But Denise is rather convincing: “That’s what’s so great about it,” she says. “Think about it like this: If you do the normal date dinner, then it’s like the next day you’ll be stressing out about ‘When should I text her?’ ‘What’s the next date gonna be?’ This way it’s like 10 dates in a row.”
Spoiler alert: Dev and Rachel do end up flying to Nashville for the weekend. They have a lot of fun; they also have awkwardness, silence — plus a pretty tense moment that demands resolution before they resume their regular lives in New York.
This episode got me thinking about the marathon date: Who goes on them, when are they useful and when are they a horrible idea? I spoke with Laurie Davis, founder of online dating consultancy eFlirt Expert, and she told me about how she flew from New York to meet someone for a second date in Napa about 10 years ago. She had a pretty casual approach about it, thinking more “this could be fun — let’s see what happens.”
What happened was she got a horrible cold, and her date had little patience for the fact that she wasn’t feeling 100 percent. “I tried to rally as much as I could,” she said, “but I was really sick.”
“That was the end of it for us,” she said.
Marathon dates like Dev and Rachel’s fictional one can be a lot of fun, Davis said, but it’s challenging to start a relationship that way. “There’s a reason things happen slower” in real life, Davis said. When you’re with someone new for a long period of time, “learning the smallest things could be a big deal,” she said. “You don’t really have a lot of time to digest the information you learn right away.”
Case in point: Dev discovers Rachel is a vegetarian right after they set foot in a Nashville barbecue joint. He reacts by immediately imagining his life with a vegetarian, meaning no “splitsies” whenever meat is involved. It comes off as a bit of an overreaction — probably because the revelation makes him realize they’ve taken a huge relationship leap while they barely know each other.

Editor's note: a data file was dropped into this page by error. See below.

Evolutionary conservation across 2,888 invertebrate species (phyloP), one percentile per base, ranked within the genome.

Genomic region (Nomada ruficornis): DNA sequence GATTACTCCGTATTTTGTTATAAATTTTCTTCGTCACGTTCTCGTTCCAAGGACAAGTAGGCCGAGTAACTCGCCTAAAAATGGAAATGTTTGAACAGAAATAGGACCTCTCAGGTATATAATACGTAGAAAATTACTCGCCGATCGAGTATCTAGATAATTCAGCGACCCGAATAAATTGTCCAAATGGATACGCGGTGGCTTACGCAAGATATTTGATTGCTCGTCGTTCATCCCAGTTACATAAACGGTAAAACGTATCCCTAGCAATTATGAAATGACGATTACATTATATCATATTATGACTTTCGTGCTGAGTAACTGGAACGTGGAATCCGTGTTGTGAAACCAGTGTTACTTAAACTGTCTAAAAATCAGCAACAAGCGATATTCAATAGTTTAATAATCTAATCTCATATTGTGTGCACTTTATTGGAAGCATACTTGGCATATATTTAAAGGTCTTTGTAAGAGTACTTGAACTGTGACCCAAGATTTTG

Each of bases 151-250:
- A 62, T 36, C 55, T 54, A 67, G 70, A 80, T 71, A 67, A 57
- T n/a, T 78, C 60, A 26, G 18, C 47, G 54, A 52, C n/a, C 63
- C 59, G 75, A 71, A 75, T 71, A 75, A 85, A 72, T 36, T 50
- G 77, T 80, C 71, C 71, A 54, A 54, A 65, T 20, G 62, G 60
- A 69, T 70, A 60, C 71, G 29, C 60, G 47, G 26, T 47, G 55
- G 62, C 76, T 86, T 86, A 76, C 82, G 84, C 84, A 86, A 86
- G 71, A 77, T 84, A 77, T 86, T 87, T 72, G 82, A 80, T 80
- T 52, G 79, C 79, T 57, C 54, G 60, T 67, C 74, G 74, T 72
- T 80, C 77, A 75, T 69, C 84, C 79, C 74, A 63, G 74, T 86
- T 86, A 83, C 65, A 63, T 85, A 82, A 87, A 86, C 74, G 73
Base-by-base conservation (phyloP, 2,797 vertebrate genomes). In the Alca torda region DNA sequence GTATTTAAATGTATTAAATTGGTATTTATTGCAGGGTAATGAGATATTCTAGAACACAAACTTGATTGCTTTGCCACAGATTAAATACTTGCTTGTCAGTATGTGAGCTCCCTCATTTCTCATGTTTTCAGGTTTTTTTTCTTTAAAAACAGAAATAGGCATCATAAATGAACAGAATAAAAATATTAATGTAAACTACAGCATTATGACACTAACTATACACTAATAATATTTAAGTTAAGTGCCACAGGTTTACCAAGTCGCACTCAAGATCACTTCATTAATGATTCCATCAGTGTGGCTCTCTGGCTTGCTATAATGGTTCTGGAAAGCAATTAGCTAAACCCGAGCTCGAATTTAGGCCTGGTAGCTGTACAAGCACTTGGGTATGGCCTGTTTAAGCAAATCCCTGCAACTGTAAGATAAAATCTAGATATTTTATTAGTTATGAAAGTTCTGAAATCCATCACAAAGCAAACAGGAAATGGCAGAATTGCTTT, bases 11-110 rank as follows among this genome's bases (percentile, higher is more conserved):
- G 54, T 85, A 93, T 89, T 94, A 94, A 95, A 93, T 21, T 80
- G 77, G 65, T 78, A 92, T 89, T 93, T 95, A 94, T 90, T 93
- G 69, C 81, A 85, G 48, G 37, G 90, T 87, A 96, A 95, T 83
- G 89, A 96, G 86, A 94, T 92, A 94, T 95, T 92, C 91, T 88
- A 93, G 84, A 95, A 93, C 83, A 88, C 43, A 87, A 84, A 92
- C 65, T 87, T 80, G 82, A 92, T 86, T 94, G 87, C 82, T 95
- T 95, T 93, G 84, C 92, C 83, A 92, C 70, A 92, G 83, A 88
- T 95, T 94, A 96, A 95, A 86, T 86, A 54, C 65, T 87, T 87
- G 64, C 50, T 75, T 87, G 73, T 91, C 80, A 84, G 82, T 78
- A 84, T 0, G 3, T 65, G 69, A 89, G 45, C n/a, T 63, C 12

“When you’re on a first or second date, you don’t have that mentality of: ‘Let’s work through this together,’ ” Davis said. “Instead you’re trying to have a fun date. If those types of things happen, they seem like boulder in the way of having a good time — it’s something that kind of hinders the date.”
If you are bold enough to try a marathon date like Rachel and Dev’s, make sure to schedule some time apart — get coffee with a friend who lives in the city you’re visiting, or just wander on your own for a while. “It just breaks things up a little bit,” she said. “It will renew your energy with each other when you get back together. And it will take some of the pressure off.”
Third, don’t expect it to be off-the-charts awesome the entire time. “If you don’t go in understanding that, then it will seem really disappointing,” she said. “It’s going to feel different than a normal date — it’s going to feel different than three or four dates mashed together because it is such an intense experience.”
She also recommends staying a little closer to home than a two-hour plane ride like Dev and Rachel’s adventure. “The best way to have a marathon date is to do a day trip — that way it’s still an extended time together but not overnight,” Davis said. “If something does happen and you need to return, it’s not such a long extended period of time.”
Though Davis’s own Nashville-style date didn’t lead to something serious, she does think the marathon date can be useful. “Certainly it gives you a peek inside someone’s life and someone’s brain more than normal,” she said.